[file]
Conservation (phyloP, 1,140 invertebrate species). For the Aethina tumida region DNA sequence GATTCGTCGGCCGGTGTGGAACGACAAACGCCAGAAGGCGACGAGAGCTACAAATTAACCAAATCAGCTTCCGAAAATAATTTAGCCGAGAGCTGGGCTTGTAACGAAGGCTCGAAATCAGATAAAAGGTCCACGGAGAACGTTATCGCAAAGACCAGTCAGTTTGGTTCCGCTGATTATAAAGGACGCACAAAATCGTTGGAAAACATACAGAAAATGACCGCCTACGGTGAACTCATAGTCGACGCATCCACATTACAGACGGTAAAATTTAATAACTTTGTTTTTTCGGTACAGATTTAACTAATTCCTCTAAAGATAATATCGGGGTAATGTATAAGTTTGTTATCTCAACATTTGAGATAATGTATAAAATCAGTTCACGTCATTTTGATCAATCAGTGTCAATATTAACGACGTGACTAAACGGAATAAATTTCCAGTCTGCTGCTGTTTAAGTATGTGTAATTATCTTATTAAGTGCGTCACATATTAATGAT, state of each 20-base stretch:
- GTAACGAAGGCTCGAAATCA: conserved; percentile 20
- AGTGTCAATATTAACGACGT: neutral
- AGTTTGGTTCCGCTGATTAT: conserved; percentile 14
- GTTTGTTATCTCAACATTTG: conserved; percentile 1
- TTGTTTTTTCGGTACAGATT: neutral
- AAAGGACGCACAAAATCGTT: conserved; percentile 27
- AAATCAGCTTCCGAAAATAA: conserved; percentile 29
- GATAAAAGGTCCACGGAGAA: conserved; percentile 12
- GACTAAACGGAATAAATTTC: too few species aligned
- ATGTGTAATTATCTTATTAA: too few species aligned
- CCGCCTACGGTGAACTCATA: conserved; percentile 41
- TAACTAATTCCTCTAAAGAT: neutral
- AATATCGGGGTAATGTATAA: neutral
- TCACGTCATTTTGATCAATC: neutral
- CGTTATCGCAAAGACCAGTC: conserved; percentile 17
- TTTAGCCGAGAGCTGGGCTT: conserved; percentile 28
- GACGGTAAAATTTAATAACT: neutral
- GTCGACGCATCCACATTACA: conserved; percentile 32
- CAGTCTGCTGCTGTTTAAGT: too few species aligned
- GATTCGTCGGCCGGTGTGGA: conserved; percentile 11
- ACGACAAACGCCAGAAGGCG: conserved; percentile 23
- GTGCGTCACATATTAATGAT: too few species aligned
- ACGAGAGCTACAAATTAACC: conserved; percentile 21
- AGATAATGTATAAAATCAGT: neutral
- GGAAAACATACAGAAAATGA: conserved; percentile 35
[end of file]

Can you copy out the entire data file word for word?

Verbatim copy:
Conservation (phyloP, 1,140 invertebrate species). For the Aethina tumida region DNA sequence GATTCGTCGGCCGGTGTGGAACGACAAACGCCAGAAGGCGACGAGAGCTACAAATTAACCAAATCAGCTTCCGAAAATAATTTAGCCGAGAGCTGGGCTTGTAACGAAGGCTCGAAATCAGATAAAAGGTCCACGGAGAACGTTATCGCAAAGACCAGTCAGTTTGGTTCCGCTGATTATAAAGGACGCACAAAATCGTTGGAAAACATACAGAAAATGACCGCCTACGGTGAACTCATAGTCGACGCATCCACATTACAGACGGTAAAATTTAATAACTTTGTTTTTTCGGTACAGATTTAACTAATTCCTCTAAAGATAATATCGGGGTAATGTATAAGTTTGTTATCTCAACATTTGAGATAATGTATAAAATCAGTTCACGTCATTTTGATCAATCAGTGTCAATATTAACGACGTGACTAAACGGAATAAATTTCCAGTCTGCTGCTGTTTAAGTATGTGTAATTATCTTATTAAGTGCGTCACATATTAATGAT, state of each 20-base stretch:
- GTAACGAAGGCTCGAAATCA: conserved; percentile 20
- AGTGTCAATATTAACGACGT: neutral
- AGTTTGGTTCCGCTGATTAT: conserved; percentile 14
- GTTTGTTATCTCAACATTTG: conserved; percentile 1
- TTGTTTTTTCGGTACAGATT: neutral
- AAAGGACGCACAAAATCGTT: conserved; percentile 27
- AAATCAGCTTCCGAAAATAA: conserved; percentile 29
- GATAAAAGGTCCACGGAGAA: conserved; percentile 12
- GACTAAACGGAATAAATTTC: too few species aligned
- ATGTGTAATTATCTTATTAA: too few species aligned
- CCGCCTACGGTGAACTCATA: conserved; percentile 41
- TAACTAATTCCTCTAAAGAT: neutral
- AATATCGGGGTAATGTATAA: neutral
- TCACGTCATTTTGATCAATC: neutral
- CGTTATCGCAAAGACCAGTC: conserved; percentile 17
- TTTAGCCGAGAGCTGGGCTT: conserved; percentile 28
- GACGGTAAAATTTAATAACT: neutral
- GTCGACGCATCCACATTACA: conserved; percentile 32
- CAGTCTGCTGCTGTTTAAGT: too few species aligned
- GATTCGTCGGCCGGTGTGGA: conserved; percentile 11
- ACGACAAACGCCAGAAGGCG: conserved; percentile 23
- GTGCGTCACATATTAATGAT: too few species aligned
- ACGAGAGCTACAAATTAACC: conserved; percentile 21
- AGATAATGTATAAAATCAGT: neutral
- GGAAAACATACAGAAAATGA: conserved; percentile 35